Reconciling labor issues and individual freedom

Elizabeth's picture

A really interesting conversation about labor issues, collective interests and personal freedom started in the comments on Amber's post about how destigmatization could reduce profits for some sex workers.

I think it started with this passage from a comment of KerwinK's regarding a "labor speed up" of sorts in strip clubs in San Francisco: 

"What's the big deal? Prostitution with willing sex workers in private booths - shouldn't that be a right?" Yes, I'd agree it ought to be a right, but I'm more concerned with the rights of workers in the particular clubs, and put those above the rights of clients or even the rights of a minority who wished to do "more" than an overwhelming majority. These were management-imposed changes, and most (though not all) workers at the time opposed them. Over time, most of these workers left, so those that remained were generally OK with what was going on (eventually lap dancing became quite normalized, as did the sex, and indeed there was more money to be earned), but I think the most useful frame for thinking about these issues is through a labor lens (i.e. what do the majority of workers want), rather than through a "sexual rights" perspective.

Anthony K disagreed:

From what I am hearing from your comment, you believe that if the majority of an organized strip club are opposed to, as you say, "going further" sexually, their beliefs should prevail over those who have no problem with "going further".  Even if "going further" can be done safely and even if the majority of clients (who remember, are the ones that actually allow for all of the workers' existence to begin with) would have no problem with "going further"??? I would say to that that if the majority of dancers really felt that way, then they could simply insist explictly to their clients that they would not "go further" and that if their clients wanted that kind of behavior, then they were free to go to those who freely offered such.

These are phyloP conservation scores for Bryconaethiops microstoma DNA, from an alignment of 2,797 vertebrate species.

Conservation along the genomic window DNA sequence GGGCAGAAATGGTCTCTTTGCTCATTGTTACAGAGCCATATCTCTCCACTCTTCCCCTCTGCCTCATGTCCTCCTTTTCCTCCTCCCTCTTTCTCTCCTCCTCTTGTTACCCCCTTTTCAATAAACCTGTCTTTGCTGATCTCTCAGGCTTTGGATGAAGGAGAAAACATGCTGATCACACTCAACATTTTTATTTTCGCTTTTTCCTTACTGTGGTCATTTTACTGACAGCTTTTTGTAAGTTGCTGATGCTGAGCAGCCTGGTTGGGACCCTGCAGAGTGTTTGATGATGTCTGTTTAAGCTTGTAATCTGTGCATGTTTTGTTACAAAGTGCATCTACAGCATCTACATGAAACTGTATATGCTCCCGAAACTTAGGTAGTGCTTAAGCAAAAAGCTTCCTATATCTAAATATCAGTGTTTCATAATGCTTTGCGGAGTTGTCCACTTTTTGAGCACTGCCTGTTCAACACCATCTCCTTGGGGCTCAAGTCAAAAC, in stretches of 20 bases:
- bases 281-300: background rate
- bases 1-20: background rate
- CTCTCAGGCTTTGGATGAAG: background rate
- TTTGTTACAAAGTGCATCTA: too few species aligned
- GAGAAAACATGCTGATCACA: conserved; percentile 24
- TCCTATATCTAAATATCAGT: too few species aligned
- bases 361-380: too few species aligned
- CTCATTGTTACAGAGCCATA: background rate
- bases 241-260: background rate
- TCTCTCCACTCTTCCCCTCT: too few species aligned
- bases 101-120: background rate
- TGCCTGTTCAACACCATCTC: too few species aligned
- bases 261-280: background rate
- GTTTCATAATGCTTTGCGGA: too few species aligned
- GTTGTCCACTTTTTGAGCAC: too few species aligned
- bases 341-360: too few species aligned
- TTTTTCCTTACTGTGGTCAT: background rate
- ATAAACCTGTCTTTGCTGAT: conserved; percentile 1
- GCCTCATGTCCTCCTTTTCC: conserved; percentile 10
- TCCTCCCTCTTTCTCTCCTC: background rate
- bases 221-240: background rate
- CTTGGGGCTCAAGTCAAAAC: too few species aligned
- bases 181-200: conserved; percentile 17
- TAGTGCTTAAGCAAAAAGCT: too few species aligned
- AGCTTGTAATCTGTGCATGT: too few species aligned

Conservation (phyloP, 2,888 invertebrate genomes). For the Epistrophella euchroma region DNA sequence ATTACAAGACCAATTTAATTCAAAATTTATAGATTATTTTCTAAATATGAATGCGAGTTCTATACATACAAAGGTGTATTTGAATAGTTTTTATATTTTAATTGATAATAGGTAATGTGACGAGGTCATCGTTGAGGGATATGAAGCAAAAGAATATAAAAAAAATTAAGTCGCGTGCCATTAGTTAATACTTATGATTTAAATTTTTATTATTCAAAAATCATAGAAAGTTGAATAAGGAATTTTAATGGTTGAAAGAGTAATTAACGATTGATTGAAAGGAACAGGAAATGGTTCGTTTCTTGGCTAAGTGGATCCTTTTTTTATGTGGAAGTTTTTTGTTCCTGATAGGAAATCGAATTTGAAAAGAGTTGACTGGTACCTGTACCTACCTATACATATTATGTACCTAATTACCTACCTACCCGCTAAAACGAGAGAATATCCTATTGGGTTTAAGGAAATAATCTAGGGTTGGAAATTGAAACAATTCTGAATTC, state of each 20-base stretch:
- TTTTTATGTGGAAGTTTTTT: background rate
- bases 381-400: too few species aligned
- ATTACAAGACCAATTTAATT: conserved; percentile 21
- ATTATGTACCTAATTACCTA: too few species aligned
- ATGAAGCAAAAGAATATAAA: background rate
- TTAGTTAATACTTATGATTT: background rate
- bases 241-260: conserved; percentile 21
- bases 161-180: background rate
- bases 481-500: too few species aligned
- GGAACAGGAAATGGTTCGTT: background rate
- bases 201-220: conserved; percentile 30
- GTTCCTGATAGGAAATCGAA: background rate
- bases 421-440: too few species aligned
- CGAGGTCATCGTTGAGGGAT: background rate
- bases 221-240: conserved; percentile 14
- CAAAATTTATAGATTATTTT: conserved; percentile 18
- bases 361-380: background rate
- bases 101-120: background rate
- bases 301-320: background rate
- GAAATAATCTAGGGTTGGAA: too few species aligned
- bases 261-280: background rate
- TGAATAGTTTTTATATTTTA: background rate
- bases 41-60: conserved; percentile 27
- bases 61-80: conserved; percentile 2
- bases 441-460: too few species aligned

I responded to Anthony's comment with one about balancing labor/collective rights against individual freedoms using an analogy from my own workplace and then tried to reframe the labor issue in strip clubs:

To take it back to the strip club, if I chose to work in a strip club precisely because there was no sexual contact being sold, and then the expectations of customers began to change because workers could essentially do whatever they wanted, and a group of workers felt absolutely fine with selling sexual contact, and I started seeing a dramatic reduction in my earnings, and had to look for other work or give in to the pressure of the customers, I would be put at a great disadvantage.
 
I don't think that discussing that dilemma and its impact on workers is a matter of making moral decisions or evidence of sex-negativity/sex-positivity, but simply a matter of talking labor strategy: how do workers manage to balance individual interests with collective interests?

Anthony agreed with some of my reframing and then asked:

But, can you see my point, Elizabeth, how exactly that situation you described, where the majority of workers use their collective majority powers in their union to block a minority from expanding their personal boundaries, implicitly works against the very principle of sex positivity??

And so we continue the discussion of balancing labor/collective interests and personal freedom (and cultural attitudes toward sex) in the comments below!